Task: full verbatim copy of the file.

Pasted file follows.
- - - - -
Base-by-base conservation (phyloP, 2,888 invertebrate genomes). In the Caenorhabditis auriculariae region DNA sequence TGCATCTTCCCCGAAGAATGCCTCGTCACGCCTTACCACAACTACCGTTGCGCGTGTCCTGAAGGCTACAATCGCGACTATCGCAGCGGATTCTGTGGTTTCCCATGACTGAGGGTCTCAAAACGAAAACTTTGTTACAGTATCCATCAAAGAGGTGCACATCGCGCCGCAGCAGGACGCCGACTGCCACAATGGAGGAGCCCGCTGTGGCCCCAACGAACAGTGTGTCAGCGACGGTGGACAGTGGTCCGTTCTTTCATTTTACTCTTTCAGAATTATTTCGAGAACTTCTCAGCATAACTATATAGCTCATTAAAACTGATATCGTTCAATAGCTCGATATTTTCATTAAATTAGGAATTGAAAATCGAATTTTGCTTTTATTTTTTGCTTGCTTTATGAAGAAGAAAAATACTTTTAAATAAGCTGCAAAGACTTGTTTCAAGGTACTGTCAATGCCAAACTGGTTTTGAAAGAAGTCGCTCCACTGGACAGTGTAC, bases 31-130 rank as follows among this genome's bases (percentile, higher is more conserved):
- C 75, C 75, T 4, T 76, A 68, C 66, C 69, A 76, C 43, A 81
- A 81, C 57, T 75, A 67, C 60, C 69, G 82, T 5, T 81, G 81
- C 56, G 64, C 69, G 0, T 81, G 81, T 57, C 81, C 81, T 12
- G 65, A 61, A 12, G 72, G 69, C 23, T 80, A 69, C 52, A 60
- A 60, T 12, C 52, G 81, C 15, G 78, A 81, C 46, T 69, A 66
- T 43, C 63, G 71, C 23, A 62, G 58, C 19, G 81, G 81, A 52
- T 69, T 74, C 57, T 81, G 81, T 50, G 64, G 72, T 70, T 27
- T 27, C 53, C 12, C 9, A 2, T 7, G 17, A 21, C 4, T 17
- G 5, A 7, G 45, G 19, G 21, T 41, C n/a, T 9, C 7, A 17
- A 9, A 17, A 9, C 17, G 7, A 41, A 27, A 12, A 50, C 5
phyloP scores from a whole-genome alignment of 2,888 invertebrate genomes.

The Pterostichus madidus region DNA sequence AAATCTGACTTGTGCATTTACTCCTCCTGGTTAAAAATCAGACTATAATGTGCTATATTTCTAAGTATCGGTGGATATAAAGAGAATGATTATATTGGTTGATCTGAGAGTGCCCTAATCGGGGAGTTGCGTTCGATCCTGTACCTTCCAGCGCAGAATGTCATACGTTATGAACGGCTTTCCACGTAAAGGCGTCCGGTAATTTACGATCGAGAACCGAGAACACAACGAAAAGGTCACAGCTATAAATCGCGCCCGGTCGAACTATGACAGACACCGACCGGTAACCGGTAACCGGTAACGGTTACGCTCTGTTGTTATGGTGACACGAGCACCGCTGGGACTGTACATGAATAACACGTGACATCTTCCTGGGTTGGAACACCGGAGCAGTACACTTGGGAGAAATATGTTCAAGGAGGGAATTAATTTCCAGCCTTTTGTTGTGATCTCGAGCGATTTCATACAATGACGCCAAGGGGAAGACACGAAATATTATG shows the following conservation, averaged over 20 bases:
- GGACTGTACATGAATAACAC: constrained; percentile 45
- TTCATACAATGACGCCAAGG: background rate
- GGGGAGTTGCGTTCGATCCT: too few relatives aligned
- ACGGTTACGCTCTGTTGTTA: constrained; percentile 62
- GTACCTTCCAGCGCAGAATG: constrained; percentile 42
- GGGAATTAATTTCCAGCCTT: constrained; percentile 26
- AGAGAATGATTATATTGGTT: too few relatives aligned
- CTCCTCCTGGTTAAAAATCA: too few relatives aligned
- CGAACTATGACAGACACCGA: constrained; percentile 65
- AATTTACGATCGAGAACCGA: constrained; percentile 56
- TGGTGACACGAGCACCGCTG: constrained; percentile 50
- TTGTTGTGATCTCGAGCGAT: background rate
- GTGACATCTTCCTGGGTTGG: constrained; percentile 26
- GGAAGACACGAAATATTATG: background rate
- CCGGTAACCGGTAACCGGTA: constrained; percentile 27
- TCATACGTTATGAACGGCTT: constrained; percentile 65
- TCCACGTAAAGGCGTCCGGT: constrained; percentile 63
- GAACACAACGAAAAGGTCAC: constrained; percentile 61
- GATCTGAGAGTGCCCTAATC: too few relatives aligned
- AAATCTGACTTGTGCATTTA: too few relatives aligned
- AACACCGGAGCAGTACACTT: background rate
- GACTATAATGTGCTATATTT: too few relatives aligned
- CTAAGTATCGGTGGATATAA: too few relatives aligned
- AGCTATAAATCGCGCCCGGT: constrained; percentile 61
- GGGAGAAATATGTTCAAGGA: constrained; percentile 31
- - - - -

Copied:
Base-by-base conservation (phyloP, 2,888 invertebrate genomes). In the Caenorhabditis auriculariae region DNA sequence TGCATCTTCCCCGAAGAATGCCTCGTCACGCCTTACCACAACTACCGTTGCGCGTGTCCTGAAGGCTACAATCGCGACTATCGCAGCGGATTCTGTGGTTTCCCATGACTGAGGGTCTCAAAACGAAAACTTTGTTACAGTATCCATCAAAGAGGTGCACATCGCGCCGCAGCAGGACGCCGACTGCCACAATGGAGGAGCCCGCTGTGGCCCCAACGAACAGTGTGTCAGCGACGGTGGACAGTGGTCCGTTCTTTCATTTTACTCTTTCAGAATTATTTCGAGAACTTCTCAGCATAACTATATAGCTCATTAAAACTGATATCGTTCAATAGCTCGATATTTTCATTAAATTAGGAATTGAAAATCGAATTTTGCTTTTATTTTTTGCTTGCTTTATGAAGAAGAAAAATACTTTTAAATAAGCTGCAAAGACTTGTTTCAAGGTACTGTCAATGCCAAACTGGTTTTGAAAGAAGTCGCTCCACTGGACAGTGTAC, bases 31-130 rank as follows among this genome's bases (percentile, higher is more conserved):
- C 75, C 75, T 4, T 76, A 68, C 66, C 69, A 76, C 43, A 81
- A 81, C 57, T 75, A 67, C 60, C 69, G 82, T 5, T 81, G 81
- C 56, G 64, C 69, G 0, T 81, G 81, T 57, C 81, C 81, T 12
- G 65, A 61, A 12, G 72, G 69, C 23, T 80, A 69, C 52, A 60
- A 60, T 12, C 52, G 81, C 15, G 78, A 81, C 46, T 69, A 66
- T 43, C 63, G 71, C 23, A 62, G 58, C 19, G 81, G 81, A 52
- T 69, T 74, C 57, T 81, G 81, T 50, G 64, G 72, T 70, T 27
- T 27, C 53, C 12, C 9, A 2, T 7, G 17, A 21, C 4, T 17
- G 5, A 7, G 45, G 19, G 21, T 41, C n/a, T 9, C 7, A 17
- A 9, A 17, A 9, C 17, G 7, A 41, A 27, A 12, A 50, C 5
phyloP scores from a whole-genome alignment of 2,888 invertebrate genomes.

The Pterostichus madidus region DNA sequence AAATCTGACTTGTGCATTTACTCCTCCTGGTTAAAAATCAGACTATAATGTGCTATATTTCTAAGTATCGGTGGATATAAAGAGAATGATTATATTGGTTGATCTGAGAGTGCCCTAATCGGGGAGTTGCGTTCGATCCTGTACCTTCCAGCGCAGAATGTCATACGTTATGAACGGCTTTCCACGTAAAGGCGTCCGGTAATTTACGATCGAGAACCGAGAACACAACGAAAAGGTCACAGCTATAAATCGCGCCCGGTCGAACTATGACAGACACCGACCGGTAACCGGTAACCGGTAACGGTTACGCTCTGTTGTTATGGTGACACGAGCACCGCTGGGACTGTACATGAATAACACGTGACATCTTCCTGGGTTGGAACACCGGAGCAGTACACTTGGGAGAAATATGTTCAAGGAGGGAATTAATTTCCAGCCTTTTGTTGTGATCTCGAGCGATTTCATACAATGACGCCAAGGGGAAGACACGAAATATTATG shows the following conservation, averaged over 20 bases:
- GGACTGTACATGAATAACAC: constrained; percentile 45
- TTCATACAATGACGCCAAGG: background rate
- GGGGAGTTGCGTTCGATCCT: too few relatives aligned
- ACGGTTACGCTCTGTTGTTA: constrained; percentile 62
- GTACCTTCCAGCGCAGAATG: constrained; percentile 42
- GGGAATTAATTTCCAGCCTT: constrained; percentile 26
- AGAGAATGATTATATTGGTT: too few relatives aligned
- CTCCTCCTGGTTAAAAATCA: too few relatives aligned
- CGAACTATGACAGACACCGA: constrained; percentile 65
- AATTTACGATCGAGAACCGA: constrained; percentile 56
- TGGTGACACGAGCACCGCTG: constrained; percentile 50
- TTGTTGTGATCTCGAGCGAT: background rate
- GTGACATCTTCCTGGGTTGG: constrained; percentile 26
- GGAAGACACGAAATATTATG: background rate
- CCGGTAACCGGTAACCGGTA: constrained; percentile 27
- TCATACGTTATGAACGGCTT: constrained; percentile 65
- TCCACGTAAAGGCGTCCGGT: constrained; percentile 63
- GAACACAACGAAAAGGTCAC: constrained; percentile 61
- GATCTGAGAGTGCCCTAATC: too few relatives aligned
- AAATCTGACTTGTGCATTTA: too few relatives aligned
- AACACCGGAGCAGTACACTT: background rate
- GACTATAATGTGCTATATTT: too few relatives aligned
- CTAAGTATCGGTGGATATAA: too few relatives aligned
- AGCTATAAATCGCGCCCGGT: constrained; percentile 61
- GGGAGAAATATGTTCAAGGA: constrained; percentile 31